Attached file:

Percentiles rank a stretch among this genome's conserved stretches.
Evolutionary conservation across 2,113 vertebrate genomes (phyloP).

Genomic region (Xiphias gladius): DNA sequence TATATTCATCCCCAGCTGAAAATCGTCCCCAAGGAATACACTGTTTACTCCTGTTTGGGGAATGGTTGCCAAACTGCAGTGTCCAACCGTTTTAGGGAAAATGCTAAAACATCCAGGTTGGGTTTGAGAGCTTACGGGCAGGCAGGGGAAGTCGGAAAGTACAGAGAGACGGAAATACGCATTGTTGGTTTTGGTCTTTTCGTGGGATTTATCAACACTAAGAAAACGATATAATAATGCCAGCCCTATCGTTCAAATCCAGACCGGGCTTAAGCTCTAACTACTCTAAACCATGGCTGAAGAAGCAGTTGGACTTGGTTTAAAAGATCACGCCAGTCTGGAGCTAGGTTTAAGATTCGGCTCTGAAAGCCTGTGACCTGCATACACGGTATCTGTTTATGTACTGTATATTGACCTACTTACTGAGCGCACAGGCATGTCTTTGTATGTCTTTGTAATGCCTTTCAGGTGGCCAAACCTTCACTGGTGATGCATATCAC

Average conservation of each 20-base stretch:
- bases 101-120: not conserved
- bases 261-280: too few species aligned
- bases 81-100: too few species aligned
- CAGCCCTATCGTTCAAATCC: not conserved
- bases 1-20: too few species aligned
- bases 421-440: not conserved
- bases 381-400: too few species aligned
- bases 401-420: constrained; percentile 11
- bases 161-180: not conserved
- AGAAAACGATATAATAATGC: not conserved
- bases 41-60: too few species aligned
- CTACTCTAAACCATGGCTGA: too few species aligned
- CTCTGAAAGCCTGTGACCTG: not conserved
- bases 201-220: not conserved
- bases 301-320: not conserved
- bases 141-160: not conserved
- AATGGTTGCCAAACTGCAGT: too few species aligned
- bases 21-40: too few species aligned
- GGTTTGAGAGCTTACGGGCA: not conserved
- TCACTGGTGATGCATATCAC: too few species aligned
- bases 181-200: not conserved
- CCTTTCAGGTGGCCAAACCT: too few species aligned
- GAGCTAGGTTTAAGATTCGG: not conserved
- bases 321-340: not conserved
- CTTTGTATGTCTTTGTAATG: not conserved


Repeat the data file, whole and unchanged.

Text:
Percentiles rank a stretch among this genome's conserved stretches.
Evolutionary conservation across 2,113 vertebrate genomes (phyloP).

Genomic region (Xiphias gladius): DNA sequence TATATTCATCCCCAGCTGAAAATCGTCCCCAAGGAATACACTGTTTACTCCTGTTTGGGGAATGGTTGCCAAACTGCAGTGTCCAACCGTTTTAGGGAAAATGCTAAAACATCCAGGTTGGGTTTGAGAGCTTACGGGCAGGCAGGGGAAGTCGGAAAGTACAGAGAGACGGAAATACGCATTGTTGGTTTTGGTCTTTTCGTGGGATTTATCAACACTAAGAAAACGATATAATAATGCCAGCCCTATCGTTCAAATCCAGACCGGGCTTAAGCTCTAACTACTCTAAACCATGGCTGAAGAAGCAGTTGGACTTGGTTTAAAAGATCACGCCAGTCTGGAGCTAGGTTTAAGATTCGGCTCTGAAAGCCTGTGACCTGCATACACGGTATCTGTTTATGTACTGTATATTGACCTACTTACTGAGCGCACAGGCATGTCTTTGTATGTCTTTGTAATGCCTTTCAGGTGGCCAAACCTTCACTGGTGATGCATATCAC

Average conservation of each 20-base stretch:
- bases 101-120: not conserved
- bases 261-280: too few species aligned
- bases 81-100: too few species aligned
- CAGCCCTATCGTTCAAATCC: not conserved
- bases 1-20: too few species aligned
- bases 421-440: not conserved
- bases 381-400: too few species aligned
- bases 401-420: constrained; percentile 11
- bases 161-180: not conserved
- AGAAAACGATATAATAATGC: not conserved
- bases 41-60: too few species aligned
- CTACTCTAAACCATGGCTGA: too few species aligned
- CTCTGAAAGCCTGTGACCTG: not conserved
- bases 201-220: not conserved
- bases 301-320: not conserved
- bases 141-160: not conserved
- AATGGTTGCCAAACTGCAGT: too few species aligned
- bases 21-40: too few species aligned
- GGTTTGAGAGCTTACGGGCA: not conserved
- TCACTGGTGATGCATATCAC: too few species aligned
- bases 181-200: not conserved
- CCTTTCAGGTGGCCAAACCT: too few species aligned
- GAGCTAGGTTTAAGATTCGG: not conserved
- bases 321-340: not conserved
- CTTTGTATGTCTTTGTAATG: not conserved